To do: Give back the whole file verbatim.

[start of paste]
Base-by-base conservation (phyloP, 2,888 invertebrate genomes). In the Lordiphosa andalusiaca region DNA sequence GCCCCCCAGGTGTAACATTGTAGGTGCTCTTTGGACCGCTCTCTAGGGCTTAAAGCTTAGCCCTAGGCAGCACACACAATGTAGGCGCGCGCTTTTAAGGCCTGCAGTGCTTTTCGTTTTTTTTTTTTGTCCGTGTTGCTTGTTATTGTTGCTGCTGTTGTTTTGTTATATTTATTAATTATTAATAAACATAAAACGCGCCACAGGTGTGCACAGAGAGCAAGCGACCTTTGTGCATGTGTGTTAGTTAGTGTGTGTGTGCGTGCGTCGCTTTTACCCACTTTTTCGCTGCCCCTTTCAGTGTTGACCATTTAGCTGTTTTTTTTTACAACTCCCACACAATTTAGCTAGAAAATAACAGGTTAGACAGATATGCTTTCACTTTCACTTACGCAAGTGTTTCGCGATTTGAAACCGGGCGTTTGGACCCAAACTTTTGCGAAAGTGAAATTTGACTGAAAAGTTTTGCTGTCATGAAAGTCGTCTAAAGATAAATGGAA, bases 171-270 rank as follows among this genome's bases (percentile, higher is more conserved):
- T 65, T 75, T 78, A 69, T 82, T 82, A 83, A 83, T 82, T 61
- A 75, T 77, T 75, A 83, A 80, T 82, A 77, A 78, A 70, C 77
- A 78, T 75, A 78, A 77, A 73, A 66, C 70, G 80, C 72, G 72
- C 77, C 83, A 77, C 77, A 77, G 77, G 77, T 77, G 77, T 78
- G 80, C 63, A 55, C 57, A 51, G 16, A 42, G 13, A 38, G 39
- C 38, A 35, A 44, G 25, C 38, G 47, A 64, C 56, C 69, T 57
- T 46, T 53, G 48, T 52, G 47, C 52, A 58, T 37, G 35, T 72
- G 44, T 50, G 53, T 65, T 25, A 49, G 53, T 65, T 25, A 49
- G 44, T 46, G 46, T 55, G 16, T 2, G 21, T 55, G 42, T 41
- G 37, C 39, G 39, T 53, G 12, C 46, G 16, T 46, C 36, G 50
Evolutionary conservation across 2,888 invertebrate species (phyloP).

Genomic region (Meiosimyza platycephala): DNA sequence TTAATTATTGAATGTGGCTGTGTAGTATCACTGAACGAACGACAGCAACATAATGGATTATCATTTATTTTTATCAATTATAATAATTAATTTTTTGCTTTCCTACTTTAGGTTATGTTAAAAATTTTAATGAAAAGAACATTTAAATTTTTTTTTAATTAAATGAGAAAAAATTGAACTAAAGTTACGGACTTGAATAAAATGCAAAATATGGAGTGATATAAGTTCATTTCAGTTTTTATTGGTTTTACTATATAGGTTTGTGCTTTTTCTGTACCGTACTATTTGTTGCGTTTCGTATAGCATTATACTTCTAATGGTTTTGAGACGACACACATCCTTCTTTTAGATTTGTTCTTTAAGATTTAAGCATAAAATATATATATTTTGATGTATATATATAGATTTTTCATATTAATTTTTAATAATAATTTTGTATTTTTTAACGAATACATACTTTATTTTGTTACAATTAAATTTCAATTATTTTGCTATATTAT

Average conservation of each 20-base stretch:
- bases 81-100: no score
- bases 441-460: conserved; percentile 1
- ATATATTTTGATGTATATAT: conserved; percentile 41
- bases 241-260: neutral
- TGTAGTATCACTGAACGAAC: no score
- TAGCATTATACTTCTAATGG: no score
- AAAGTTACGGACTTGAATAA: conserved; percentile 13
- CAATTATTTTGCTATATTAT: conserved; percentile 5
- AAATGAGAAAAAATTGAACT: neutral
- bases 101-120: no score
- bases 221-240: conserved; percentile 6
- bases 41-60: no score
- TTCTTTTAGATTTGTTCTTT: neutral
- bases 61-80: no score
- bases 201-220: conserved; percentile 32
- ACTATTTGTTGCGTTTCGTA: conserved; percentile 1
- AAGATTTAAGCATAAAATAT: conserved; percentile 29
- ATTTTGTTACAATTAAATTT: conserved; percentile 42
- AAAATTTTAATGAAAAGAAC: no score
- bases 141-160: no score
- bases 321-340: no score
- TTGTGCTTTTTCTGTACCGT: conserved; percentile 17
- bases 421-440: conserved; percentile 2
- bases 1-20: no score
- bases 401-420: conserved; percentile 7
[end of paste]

Base-by-base conservation (phyloP, 2,888 invertebrate genomes). In the Lordiphosa andalusiaca region DNA sequence GCCCCCCAGGTGTAACATTGTAGGTGCTCTTTGGACCGCTCTCTAGGGCTTAAAGCTTAGCCCTAGGCAGCACACACAATGTAGGCGCGCGCTTTTAAGGCCTGCAGTGCTTTTCGTTTTTTTTTTTTGTCCGTGTTGCTTGTTATTGTTGCTGCTGTTGTTTTGTTATATTTATTAATTATTAATAAACATAAAACGCGCCACAGGTGTGCACAGAGAGCAAGCGACCTTTGTGCATGTGTGTTAGTTAGTGTGTGTGTGCGTGCGTCGCTTTTACCCACTTTTTCGCTGCCCCTTTCAGTGTTGACCATTTAGCTGTTTTTTTTTACAACTCCCACACAATTTAGCTAGAAAATAACAGGTTAGACAGATATGCTTTCACTTTCACTTACGCAAGTGTTTCGCGATTTGAAACCGGGCGTTTGGACCCAAACTTTTGCGAAAGTGAAATTTGACTGAAAAGTTTTGCTGTCATGAAAGTCGTCTAAAGATAAATGGAA, bases 171-270 rank as follows among this genome's bases (percentile, higher is more conserved):
- T 65, T 75, T 78, A 69, T 82, T 82, A 83, A 83, T 82, T 61
- A 75, T 77, T 75, A 83, A 80, T 82, A 77, A 78, A 70, C 77
- A 78, T 75, A 78, A 77, A 73, A 66, C 70, G 80, C 72, G 72
- C 77, C 83, A 77, C 77, A 77, G 77, G 77, T 77, G 77, T 78
- G 80, C 63, A 55, C 57, A 51, G 16, A 42, G 13, A 38, G 39
- C 38, A 35, A 44, G 25, C 38, G 47, A 64, C 56, C 69, T 57
- T 46, T 53, G 48, T 52, G 47, C 52, A 58, T 37, G 35, T 72
- G 44, T 50, G 53, T 65, T 25, A 49, G 53, T 65, T 25, A 49
- G 44, T 46, G 46, T 55, G 16, T 2, G 21, T 55, G 42, T 41
- G 37, C 39, G 39, T 53, G 12, C 46, G 16, T 46, C 36, G 50
Evolutionary conservation across 2,888 invertebrate species (phyloP).

Genomic region (Meiosimyza platycephala): DNA sequence TTAATTATTGAATGTGGCTGTGTAGTATCACTGAACGAACGACAGCAACATAATGGATTATCATTTATTTTTATCAATTATAATAATTAATTTTTTGCTTTCCTACTTTAGGTTATGTTAAAAATTTTAATGAAAAGAACATTTAAATTTTTTTTTAATTAAATGAGAAAAAATTGAACTAAAGTTACGGACTTGAATAAAATGCAAAATATGGAGTGATATAAGTTCATTTCAGTTTTTATTGGTTTTACTATATAGGTTTGTGCTTTTTCTGTACCGTACTATTTGTTGCGTTTCGTATAGCATTATACTTCTAATGGTTTTGAGACGACACACATCCTTCTTTTAGATTTGTTCTTTAAGATTTAAGCATAAAATATATATATTTTGATGTATATATATAGATTTTTCATATTAATTTTTAATAATAATTTTGTATTTTTTAACGAATACATACTTTATTTTGTTACAATTAAATTTCAATTATTTTGCTATATTAT

Average conservation of each 20-base stretch:
- bases 81-100: no score
- bases 441-460: conserved; percentile 1
- ATATATTTTGATGTATATAT: conserved; percentile 41
- bases 241-260: neutral
- TGTAGTATCACTGAACGAAC: no score
- TAGCATTATACTTCTAATGG: no score
- AAAGTTACGGACTTGAATAA: conserved; percentile 13
- CAATTATTTTGCTATATTAT: conserved; percentile 5
- AAATGAGAAAAAATTGAACT: neutral
- bases 101-120: no score
- bases 221-240: conserved; percentile 6
- bases 41-60: no score
- TTCTTTTAGATTTGTTCTTT: neutral
- bases 61-80: no score
- bases 201-220: conserved; percentile 32
- ACTATTTGTTGCGTTTCGTA: conserved; percentile 1
- AAGATTTAAGCATAAAATAT: conserved; percentile 29
- ATTTTGTTACAATTAAATTT: conserved; percentile 42
- AAAATTTTAATGAAAAGAAC: no score
- bases 141-160: no score
- bases 321-340: no score
- TTGTGCTTTTTCTGTACCGT: conserved; percentile 17
- bases 421-440: conserved; percentile 2
- bases 1-20: no score
- bases 401-420: conserved; percentile 7